As I began researching the audience of Rolling Stone, it was difficult to find a current media kit. The most recent one I could find for the United States was from 2016, and the most recent I could find globally was from Italy in 2018. I will use these statisitics but take them with a grain of salt.
We also discovered that for the website, instead of a grid system, certain pages are divided into content percentages depending on how deep you are into the site. I drew rectangles over content boxes in Illustrator and used the number of pixels to divide and find the percentages.
Overall, I think our presentation went well. We definately have a lot to improve, though. These are the notes we took from Vicki and Yoshi:
I think some of the most important things we need to work on are our transitions, which will help the communication with our audience. We also need to work on comparing the print and web more.
Our group got a lot of work done today, even though the presentations got moved to Thursday. I think we’re doing a better job at creating a more effective presentation overall, even if this means creating more slides for transitions.
Today as we finished up our slides, we focused more on making our script more clear and concise. we reassigned speaking roles so that each groujp member spoke a more even amount. We practiced our presentation many times for seamless transitions and to become as familiar as we could with the script.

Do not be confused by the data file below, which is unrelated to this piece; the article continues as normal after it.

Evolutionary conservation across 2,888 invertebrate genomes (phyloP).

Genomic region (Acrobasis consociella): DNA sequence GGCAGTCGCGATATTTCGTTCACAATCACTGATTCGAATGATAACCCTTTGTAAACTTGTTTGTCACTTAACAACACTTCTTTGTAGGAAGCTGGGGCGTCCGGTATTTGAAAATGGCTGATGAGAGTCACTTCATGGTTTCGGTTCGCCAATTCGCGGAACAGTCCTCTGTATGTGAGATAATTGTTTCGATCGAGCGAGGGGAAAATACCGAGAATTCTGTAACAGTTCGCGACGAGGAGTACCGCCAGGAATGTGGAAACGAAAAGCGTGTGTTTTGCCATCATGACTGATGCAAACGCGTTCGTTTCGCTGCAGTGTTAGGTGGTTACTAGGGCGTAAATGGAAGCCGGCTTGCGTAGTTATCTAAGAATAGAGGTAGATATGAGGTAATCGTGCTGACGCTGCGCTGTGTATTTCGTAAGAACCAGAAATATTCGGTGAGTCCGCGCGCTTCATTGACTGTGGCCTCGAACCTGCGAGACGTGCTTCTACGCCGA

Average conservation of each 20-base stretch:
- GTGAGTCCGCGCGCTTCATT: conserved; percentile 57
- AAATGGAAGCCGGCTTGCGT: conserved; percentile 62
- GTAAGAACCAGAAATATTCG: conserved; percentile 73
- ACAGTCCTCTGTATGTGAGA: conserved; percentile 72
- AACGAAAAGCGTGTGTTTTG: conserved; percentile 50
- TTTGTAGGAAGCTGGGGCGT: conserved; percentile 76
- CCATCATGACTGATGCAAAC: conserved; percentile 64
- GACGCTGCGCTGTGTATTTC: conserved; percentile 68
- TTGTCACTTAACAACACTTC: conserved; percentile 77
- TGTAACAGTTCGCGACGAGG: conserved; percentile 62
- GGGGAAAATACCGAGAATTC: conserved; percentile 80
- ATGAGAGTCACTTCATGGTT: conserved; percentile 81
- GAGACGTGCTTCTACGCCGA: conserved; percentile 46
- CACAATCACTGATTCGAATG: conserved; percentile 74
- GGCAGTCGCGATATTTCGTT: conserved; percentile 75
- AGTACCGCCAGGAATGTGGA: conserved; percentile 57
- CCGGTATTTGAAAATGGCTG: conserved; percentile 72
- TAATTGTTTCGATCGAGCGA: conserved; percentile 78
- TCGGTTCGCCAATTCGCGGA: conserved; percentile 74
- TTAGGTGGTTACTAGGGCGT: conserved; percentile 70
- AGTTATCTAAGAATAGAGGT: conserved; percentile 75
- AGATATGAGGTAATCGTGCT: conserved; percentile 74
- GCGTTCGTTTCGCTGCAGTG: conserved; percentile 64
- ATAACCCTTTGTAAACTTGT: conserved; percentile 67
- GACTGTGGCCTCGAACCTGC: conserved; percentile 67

I feel really good about how our presentation went. I think Yoshi and Vicki liked it overall.
I learned a lot from this project about grid systems in print and on the web (or lack thereof). I was also able to explore and further my understanding of the elements of design, like form, hierarchy, typography, use of color, photography, pacing, and intended audience. It was really interesting to see how all of these elements come together to form the publications we know and love, and how these elements differentiate certain brands from others and create distinctive styles for the publications.
I also learned a lot about creating effective presentations. The actual analysis of our publication was only half of the assignment. The other half was creating succinct slides to show our discoveries to an audience of our peers. Although this assignment was only for our peers, I will be able to apply the skills I learned through this assignment to future presentations and projects. It’s important that we present our findings in ways that keep the audience engaged and intrigued throughout the presentation.
I think as a whole our group worked well together. I felt like certain people in my group naturally took more of a leadership role, and sometimes I wish I felt more included or was at least assigned more tasks. Sometimes I felt like even if I took initiative to complete a certain task it wouldn’t have been done in the right way, or in the way they wanted. I hope this didn’t lead to them feeling like I wasn’t contributing enough to our group or our project.